According to Ask4beauty, the lithic industries associated with faunas found in the ancient river deposits of the Nile Valley have allowed a detailed reconstruction of the cultural and environmental changes that have taken place there. In the lower Paleolithic the most ancient residents of the area occupied sites of considerable size, on the edges of the alluvial plain or on the neighboring hills, while in the middle there are the Mousterian, Aterian and Khormusano cultural complexes (600,000-90,000 BC). The sites, smaller than the previous ones, indicate a cultural continuity of occupations and reoccupations by human groups with subsistence activities based on the hunting of large mammals. The semi-arid climate pushed the populations to settle along the river, where the coastal environment, rich in natural resources, favored the seasonal settlement of groups of hunters. In the final Paleolithic (Epipaleolithic) the environment determined the transformation, typical of the period, from a hunting-gathering economy to a hunting-fishing economy integrated by shellfish gathering. In the Upper Egypt, in the plain of Kom Ombo, the concentration of natural resources was decisive for the coexistence of cultures of different traditions. The most ancient, with a hunting-fishing economy, the Khormusan (20,000-16,000 BC), with burins and denticulate lithic industry, and the halfana (18,000-15,000 BC), microlithic, were almost contemporary, determining a very human development complex of different technologies and economies. Among the best known cultures is the Sebilian (13,000-9000 BC), characterized by industry on a blade, where, alongside hunting and fishing, there is the collection of molluscs and in particular of wild grains, as evidenced by millstones and pestles, also found in the almost contemporary Menchian culture. In the final Paleolithic the oases of the western desert, such as that of el-Kharga and the depression of al-Fayyum, were occupied for a long time by groups of hunter-fishermen-gatherers, driven by the progressive drying up of the surrounding areas.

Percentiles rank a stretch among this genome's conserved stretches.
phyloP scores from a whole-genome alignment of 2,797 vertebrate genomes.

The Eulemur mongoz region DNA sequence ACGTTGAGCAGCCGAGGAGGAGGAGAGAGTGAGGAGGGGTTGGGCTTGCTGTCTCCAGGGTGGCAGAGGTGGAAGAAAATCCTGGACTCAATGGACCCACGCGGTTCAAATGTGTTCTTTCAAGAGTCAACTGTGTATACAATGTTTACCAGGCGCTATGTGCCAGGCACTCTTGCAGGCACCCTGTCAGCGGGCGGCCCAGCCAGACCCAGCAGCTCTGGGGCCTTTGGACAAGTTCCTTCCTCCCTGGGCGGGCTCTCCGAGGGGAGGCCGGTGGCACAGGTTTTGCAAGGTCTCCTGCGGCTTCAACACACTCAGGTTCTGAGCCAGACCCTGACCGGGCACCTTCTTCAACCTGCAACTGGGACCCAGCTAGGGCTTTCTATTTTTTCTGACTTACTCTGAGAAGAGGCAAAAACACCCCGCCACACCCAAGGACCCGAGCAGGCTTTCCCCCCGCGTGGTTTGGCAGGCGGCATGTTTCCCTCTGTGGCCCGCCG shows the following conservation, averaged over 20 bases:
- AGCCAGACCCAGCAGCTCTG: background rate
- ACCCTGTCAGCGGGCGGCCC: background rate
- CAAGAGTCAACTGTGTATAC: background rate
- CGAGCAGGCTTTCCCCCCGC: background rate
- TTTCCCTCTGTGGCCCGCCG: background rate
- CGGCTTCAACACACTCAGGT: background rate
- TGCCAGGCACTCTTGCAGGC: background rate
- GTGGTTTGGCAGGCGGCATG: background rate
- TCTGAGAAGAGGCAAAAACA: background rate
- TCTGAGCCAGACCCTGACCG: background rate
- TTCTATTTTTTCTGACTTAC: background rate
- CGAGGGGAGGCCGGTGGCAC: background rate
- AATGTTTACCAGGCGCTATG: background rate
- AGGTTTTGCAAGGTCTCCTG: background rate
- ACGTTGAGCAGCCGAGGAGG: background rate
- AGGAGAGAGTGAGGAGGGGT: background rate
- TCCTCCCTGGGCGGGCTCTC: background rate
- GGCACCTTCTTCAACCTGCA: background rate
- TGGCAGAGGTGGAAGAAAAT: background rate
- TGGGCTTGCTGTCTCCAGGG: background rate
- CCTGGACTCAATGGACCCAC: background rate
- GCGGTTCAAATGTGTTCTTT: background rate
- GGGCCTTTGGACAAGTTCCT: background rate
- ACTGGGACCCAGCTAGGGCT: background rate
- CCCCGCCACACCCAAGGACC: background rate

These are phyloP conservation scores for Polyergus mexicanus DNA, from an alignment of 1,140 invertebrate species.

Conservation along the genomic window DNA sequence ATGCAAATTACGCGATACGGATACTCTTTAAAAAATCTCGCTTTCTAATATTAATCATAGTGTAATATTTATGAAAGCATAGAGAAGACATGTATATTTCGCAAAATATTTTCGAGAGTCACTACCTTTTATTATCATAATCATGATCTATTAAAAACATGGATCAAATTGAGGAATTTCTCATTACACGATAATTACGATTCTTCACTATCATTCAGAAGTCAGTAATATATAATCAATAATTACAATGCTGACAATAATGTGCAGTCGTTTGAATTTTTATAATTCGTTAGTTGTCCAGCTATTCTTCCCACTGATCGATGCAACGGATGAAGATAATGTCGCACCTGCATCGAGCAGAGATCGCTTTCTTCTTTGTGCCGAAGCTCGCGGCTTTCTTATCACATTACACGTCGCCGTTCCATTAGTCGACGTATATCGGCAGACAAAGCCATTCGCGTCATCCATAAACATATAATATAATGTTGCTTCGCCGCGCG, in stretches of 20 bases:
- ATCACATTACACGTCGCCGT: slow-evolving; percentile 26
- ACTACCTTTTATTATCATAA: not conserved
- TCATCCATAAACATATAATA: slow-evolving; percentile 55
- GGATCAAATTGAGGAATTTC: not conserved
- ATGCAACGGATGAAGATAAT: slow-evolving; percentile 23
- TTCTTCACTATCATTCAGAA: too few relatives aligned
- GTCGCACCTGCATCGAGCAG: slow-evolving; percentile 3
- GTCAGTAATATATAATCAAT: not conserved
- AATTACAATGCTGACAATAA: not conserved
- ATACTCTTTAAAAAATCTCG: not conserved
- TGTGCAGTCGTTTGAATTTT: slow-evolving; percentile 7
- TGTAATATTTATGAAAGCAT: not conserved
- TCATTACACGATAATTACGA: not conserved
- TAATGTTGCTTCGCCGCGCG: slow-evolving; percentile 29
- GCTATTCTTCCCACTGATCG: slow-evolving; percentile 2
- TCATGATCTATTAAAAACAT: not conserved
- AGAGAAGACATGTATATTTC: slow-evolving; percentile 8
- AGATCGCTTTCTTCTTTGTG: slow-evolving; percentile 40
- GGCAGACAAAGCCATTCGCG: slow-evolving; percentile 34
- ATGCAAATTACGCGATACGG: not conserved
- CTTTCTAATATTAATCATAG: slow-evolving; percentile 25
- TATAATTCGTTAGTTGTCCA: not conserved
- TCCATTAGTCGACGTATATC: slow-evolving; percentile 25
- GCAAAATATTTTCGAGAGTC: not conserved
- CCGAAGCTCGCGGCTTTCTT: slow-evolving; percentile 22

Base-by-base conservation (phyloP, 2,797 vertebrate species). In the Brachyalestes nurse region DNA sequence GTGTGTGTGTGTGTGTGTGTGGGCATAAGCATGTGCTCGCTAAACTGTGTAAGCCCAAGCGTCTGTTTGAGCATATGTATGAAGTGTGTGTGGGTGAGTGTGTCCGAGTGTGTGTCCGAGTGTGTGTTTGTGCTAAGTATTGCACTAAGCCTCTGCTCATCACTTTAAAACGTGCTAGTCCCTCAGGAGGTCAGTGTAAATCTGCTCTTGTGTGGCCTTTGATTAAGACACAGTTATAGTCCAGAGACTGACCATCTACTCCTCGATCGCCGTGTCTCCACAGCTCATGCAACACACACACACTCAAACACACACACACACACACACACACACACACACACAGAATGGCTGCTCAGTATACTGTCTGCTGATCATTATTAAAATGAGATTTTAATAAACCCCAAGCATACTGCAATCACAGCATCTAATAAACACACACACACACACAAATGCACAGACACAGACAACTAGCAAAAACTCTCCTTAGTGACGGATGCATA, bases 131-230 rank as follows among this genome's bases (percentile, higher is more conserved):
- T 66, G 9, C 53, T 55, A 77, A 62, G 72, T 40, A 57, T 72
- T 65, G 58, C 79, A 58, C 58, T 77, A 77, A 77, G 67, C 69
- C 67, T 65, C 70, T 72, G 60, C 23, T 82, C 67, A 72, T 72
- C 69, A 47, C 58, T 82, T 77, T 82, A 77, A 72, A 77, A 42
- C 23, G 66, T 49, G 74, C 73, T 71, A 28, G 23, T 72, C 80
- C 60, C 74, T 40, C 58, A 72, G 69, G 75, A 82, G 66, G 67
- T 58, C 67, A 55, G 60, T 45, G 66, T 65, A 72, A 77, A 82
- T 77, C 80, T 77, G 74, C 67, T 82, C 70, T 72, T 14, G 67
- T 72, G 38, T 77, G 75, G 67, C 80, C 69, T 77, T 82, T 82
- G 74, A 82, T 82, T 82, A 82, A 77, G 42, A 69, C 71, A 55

In the early Holocene (8000-5000 BC) in the Nile Valley there were significant changes in subsistence patterns. It is now accepted hypothesis that these cultural changes were due to the influence of communities coming from South-West Asia, in possession of an established agricultural economy, which found in Egypt, given the wealth of natural resources, a favorable environment to adopt it. In the Lower Egypt the farmers settled in the most fertile areas, near the mouths of the uidians and on the edge of the Delta. The first traces of sedentary life in the village have been found in Merimde (5th millennium BC), where a culture very similar to the contemporary one of Fayyum A developed, and perhaps the result of the same population, dedicated to the cultivation of cereals and the breeding of goats. At the same time, the culture of el-῾Omarī, near Cairo, is characterized by a lithic industry similar to that of Fayyum A and Merimde. Some burials can be attributed to this culture, with bodies in a contracted position and sometimes with grave goods consisting of a single vase. Completely different is the pre-dynastic cultural sequence in the Upper Egypt, where the pottery is always decorated, the cemeteries (always full of grave goods) are separated from the villages, and the settlements rather large. The remains of the Badarian culture (from the locality of el-Badārī) reflect a simple semi-sedentary life, with no obvious traces of housing structures. The sites of the later Naqadian culture (or Amratian from the locality of el-‛Āmrah, near Abydos) are found mainly in the vicinity of the Nile and in key settlements such as Naqāda and Hieraconpolis. Although the subsistence economy does not appear different from that of the Badarian, the funerary objects are much richer and consist of luxury objects in finely crafted double-sided flint, Mesopotamian-type basalt vases, palettes, ivory objects and vases adorned with white crossed lines and scenes of men and animals in a lively and realistic style. In the subsequent Gerzean culture, which closes the Egyptian prehistory, a sudden change takes place, underlined by closer contacts with South-West Asia, by the evolution of the social complex and economic institutions, and by the acquisition of metallurgical techniques (gold and copper) of Palestinian origin: the vase decoration becomes formally more accurate and the flint is used by highly specialized workers for the execution of parade objects and rituals.